By MICHIKO KAKUTANI
Published: June 25, 1988
LEAD: Palm Lattitudes By Kate Braverman 384 pages. Linden Press/Simon & Schuster. $18.95.
The Palm Latitudes of Kate Braverman's passionate new novel are those hot, steamy places to the south where the sun is insolent and cactuses and banyan trees and palms flourish in the heavy, perfumed air. The colors here are intense - tropic greens and hot, riotous pinks and reds. Emotions, too, tend to run quickly to the violent and extreme. Writing in lush, sensuous prose, Ms. Braverman conjures up Mexico City, ''where the air was dense and chaotic,'' where ''the smell of an eradicated civilization'' casts a lingering curse. She conjures up Miami, ''an alien and insignificant city where even the seasons were indistinct,'' and Las Vegas, that ''outrage of neon,'' a ''demonic calligraphy imposed upon a sleeping desert, a region quiet as the moon.''
Most insistently of all, she conjures up Los Angeles, the City of Angels, where fires burn in the hills and ash falls from the sky, a city (in her telling) waiting for apocalypse: ''This city which was once an outpost of Spain and once a region of Mexico. This city webbed with boulevards bearing the names of Spanish psychotics and saints. This incomplete city which seems to have no recognizable past, no ground that could be called unassailably sacred. This incomplete city that speaks of an impending terror.''
If the Los Angeles of ''Palm Latitudes'' owes something to the cities described by Nathanael West, Raymond Chandler and Joan Didion, it still emerges as a wholly distinctive world. Ms. Braverman has focused not on Hollywood or the seedy film noir world of the disaffected, but on the barrio in East Los Angeles where Chicanos and newly arrived immigrants struggle to reconcile their memories of older traditions and simpler values with the seductive promises of the American dream. More specifically, she has focused on Flores Street, and the lives of three women whose fates will intersect.
The first of these women is Francisca Ramos, a young girl from a war-ravaged country to the south, who finds work as a domestic: ''Her job was washing and polishing, waxing and ironing and scrubbing. Her life was a dance. These were the elements of her choreography. And within these limited possibilities, Francisca discovered a certain grace, a fluidity and purpose which soothed her.'' When she falls in love with Ramon, a rich, coke-snorting cad, however, her life will swerve irrevocably in a new direction. With Ramon, Francisca will wait for private cars to pick her up in Caracas, Managua and Guadalajara; she will stay in the fanciest hotel suites and learn to order ''bouquets of roses, a dozen each day.'' After he leaves her, Francisca finds it impossible to resume her former life. There are liaisons with other men, even a marriage; but she will grow increasingly restless, drift further and further away from her past. She will eventually become the most famous whore in the barrio - La Puta de la Luna.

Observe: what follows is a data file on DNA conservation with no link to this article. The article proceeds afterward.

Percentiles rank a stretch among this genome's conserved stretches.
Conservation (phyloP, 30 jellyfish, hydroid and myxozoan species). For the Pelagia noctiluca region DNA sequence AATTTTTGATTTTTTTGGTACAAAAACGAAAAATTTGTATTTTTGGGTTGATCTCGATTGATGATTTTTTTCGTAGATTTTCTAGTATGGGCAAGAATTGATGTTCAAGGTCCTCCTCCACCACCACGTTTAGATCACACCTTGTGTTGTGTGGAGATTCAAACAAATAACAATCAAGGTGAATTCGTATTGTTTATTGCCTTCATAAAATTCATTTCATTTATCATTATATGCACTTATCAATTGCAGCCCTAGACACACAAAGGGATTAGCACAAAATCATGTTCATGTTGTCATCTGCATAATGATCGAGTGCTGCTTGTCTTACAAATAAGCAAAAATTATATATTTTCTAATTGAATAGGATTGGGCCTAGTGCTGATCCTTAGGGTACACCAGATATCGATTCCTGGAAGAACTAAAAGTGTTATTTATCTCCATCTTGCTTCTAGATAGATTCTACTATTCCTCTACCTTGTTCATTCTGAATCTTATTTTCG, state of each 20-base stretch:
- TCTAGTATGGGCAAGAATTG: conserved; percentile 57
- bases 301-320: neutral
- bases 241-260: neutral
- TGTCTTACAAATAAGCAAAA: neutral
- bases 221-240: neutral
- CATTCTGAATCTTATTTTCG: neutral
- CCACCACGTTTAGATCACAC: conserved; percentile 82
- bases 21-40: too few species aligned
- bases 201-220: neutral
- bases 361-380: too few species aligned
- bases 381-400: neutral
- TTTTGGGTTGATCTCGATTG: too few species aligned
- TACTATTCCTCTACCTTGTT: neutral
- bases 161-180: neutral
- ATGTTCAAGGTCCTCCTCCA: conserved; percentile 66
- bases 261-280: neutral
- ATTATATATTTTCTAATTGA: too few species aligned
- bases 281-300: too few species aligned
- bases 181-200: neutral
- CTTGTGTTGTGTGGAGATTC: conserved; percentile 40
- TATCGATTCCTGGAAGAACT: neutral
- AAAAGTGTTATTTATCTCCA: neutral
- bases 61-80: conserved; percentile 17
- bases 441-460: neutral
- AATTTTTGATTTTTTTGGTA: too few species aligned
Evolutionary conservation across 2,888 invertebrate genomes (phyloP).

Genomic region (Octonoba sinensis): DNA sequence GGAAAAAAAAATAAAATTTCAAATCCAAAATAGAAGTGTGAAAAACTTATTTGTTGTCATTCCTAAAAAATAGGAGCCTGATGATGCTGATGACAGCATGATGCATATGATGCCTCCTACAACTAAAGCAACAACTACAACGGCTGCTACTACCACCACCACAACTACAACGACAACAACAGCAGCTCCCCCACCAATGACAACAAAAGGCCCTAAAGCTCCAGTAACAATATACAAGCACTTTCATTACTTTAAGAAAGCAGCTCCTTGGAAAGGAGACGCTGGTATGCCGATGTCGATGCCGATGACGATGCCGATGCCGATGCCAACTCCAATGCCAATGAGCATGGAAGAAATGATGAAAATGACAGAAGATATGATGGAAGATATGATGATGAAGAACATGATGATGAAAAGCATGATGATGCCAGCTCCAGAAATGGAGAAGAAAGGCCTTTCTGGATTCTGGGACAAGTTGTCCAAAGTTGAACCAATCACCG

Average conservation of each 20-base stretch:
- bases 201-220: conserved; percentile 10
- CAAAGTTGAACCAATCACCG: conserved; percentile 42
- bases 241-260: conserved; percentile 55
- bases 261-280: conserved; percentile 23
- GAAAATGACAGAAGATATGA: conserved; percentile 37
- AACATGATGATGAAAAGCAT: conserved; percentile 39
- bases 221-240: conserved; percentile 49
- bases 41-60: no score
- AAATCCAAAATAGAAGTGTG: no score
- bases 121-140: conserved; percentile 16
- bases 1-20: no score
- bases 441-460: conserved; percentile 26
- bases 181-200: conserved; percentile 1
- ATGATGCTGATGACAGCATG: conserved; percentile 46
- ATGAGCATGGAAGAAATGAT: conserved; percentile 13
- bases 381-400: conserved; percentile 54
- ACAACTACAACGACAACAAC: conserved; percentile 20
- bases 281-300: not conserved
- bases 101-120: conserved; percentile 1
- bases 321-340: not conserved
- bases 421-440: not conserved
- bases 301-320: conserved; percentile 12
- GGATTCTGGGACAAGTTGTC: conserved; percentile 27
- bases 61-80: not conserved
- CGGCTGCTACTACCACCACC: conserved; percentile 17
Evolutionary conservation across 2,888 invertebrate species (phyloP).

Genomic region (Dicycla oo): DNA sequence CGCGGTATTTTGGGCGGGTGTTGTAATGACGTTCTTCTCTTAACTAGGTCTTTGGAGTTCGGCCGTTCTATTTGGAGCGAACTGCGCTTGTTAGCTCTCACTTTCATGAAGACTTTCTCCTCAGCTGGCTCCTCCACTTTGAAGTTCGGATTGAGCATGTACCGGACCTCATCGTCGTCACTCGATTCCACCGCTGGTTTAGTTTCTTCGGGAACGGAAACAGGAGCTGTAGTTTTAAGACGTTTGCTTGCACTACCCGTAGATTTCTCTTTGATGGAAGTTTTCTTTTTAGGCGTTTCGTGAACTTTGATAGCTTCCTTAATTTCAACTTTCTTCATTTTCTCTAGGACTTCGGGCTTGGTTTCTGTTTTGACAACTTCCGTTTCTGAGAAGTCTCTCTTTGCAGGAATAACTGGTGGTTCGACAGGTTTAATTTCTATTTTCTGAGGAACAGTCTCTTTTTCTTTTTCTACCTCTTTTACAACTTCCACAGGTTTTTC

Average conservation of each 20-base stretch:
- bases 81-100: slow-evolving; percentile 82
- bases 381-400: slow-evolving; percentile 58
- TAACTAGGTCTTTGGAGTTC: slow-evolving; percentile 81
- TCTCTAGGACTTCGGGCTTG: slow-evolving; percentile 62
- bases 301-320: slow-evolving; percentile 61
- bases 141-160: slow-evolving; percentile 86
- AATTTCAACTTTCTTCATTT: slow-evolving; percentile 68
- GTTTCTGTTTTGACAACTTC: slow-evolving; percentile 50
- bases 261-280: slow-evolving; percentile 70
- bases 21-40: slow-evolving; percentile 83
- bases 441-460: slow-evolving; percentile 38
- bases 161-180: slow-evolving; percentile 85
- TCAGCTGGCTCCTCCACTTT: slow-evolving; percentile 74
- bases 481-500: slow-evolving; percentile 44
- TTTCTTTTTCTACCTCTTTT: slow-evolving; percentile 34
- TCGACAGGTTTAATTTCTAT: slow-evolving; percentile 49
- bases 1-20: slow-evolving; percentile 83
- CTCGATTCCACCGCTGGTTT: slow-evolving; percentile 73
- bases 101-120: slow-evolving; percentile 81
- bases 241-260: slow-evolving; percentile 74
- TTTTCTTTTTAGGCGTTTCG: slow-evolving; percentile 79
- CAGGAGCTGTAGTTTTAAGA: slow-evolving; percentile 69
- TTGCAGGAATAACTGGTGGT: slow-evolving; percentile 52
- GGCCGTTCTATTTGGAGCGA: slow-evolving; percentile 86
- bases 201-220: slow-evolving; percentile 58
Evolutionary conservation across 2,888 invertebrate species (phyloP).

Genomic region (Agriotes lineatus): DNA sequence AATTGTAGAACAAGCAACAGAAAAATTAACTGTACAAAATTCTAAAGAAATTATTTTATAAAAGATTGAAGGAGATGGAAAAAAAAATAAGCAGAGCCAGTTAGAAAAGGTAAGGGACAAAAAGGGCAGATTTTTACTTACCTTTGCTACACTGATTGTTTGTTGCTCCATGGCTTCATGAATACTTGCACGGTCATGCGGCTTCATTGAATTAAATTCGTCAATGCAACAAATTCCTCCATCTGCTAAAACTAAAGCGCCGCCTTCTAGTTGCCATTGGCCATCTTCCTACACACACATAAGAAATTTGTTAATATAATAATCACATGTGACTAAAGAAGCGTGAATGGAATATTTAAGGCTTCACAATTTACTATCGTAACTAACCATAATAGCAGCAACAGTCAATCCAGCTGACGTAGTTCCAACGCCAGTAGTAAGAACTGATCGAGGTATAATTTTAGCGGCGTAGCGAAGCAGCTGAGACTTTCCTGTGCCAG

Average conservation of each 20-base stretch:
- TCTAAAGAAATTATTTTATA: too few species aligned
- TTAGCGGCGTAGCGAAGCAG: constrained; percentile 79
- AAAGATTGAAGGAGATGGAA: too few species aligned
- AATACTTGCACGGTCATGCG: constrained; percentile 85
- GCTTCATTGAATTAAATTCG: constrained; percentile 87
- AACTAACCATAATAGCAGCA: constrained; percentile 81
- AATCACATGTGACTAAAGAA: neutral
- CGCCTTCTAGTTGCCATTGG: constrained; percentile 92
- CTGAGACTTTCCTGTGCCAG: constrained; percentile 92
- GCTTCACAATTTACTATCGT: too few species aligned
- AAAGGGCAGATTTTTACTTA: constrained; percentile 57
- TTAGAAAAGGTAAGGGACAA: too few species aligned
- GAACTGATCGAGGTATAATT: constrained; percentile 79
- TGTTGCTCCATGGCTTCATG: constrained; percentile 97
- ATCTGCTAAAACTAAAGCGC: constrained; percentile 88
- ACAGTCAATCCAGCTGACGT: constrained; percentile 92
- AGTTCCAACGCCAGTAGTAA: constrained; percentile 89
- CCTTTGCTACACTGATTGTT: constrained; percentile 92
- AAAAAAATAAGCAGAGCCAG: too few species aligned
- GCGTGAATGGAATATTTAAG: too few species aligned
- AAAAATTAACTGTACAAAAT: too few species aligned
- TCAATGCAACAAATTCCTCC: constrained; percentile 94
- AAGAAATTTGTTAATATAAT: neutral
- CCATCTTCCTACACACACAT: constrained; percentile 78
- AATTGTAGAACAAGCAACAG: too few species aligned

The second of Ms. Braverman's women is Gloria Hernandez, who left Mexico to begin a new life with her husband, Miguel, in the United States. On her 19th birthday, they moved into a new house in East Los Angeles: ''That first night, the only lights in the house were the candles on my birthday cake, the amber streetlamps on the sidewalk below and the radiant white beams of the moon. It occurred to me then that our arrival on Flores Street was a kind of ritual, an initiation. My future would be measured in ambers and flames. Perhaps I intuited something then, and our first night on Flores Street was, in fact, a prophecy.'' Over the years, Gloria bears two sons. Miguel, meanwhile, goes off to fight in Vietnam and returns more eager than ever to become a complete American. His prideful expertise in English will estrange Gloria further; and when he begins a flirtation with a white neighbor, Gloria's anger and frustration will finally erupt, with predictably violent and tragic results.
The third woman in ''Palm Latitudes'' is Gloria's neighbor Marta Ortega, an ancient mestizo, who cultivates, in her back yard, a miraculous garden of rare orchids, impossible hybrids created by her secret knowledge of ''the antique magic and science that had somehow survived the Conquistadores.'' Marta is also blessed with a kind of second sight, and she recognizes in the changes within her own family - the crisscrossing destinies of her daughters and their children - ''an unequivocal sense of cycles, of completion and return.''
Although she is never entirely successful in making these triptychs cohere into an organic whole, Ms. Braverman ties the stories of Marta, Gloria and Francisca together with her poetically patterned writing (motifs involving flowers, water and the moon recur in each of the women's tales). She also makes it clear that their individual experiences, as women and as aliens in an American culture, are meant to be representative of something larger. Some of her views on the battle between the sexes read like angry feminist cliches: her heroines are constantly whining that men treat their wives like appliances, that marriage is a form of bondage. And some of her comparisons between America and the third world, between men and women, between first- and second-generation immigrants, seem equally crude.
In the end, though, such complaints on the part of the reader pale beside the author's genuine achievement. Ms. Braverman possesses a magical, incantory voice and the ability to loft ordinary lives into the heightened world of myth, and in using these gifts to recount the tales of these three women she has succeeded in creating a work of hallucinatory, poetic power.
Gulf and Westernd(Simon & Schuster)
Copyright 2005-2006, Kate Braverman.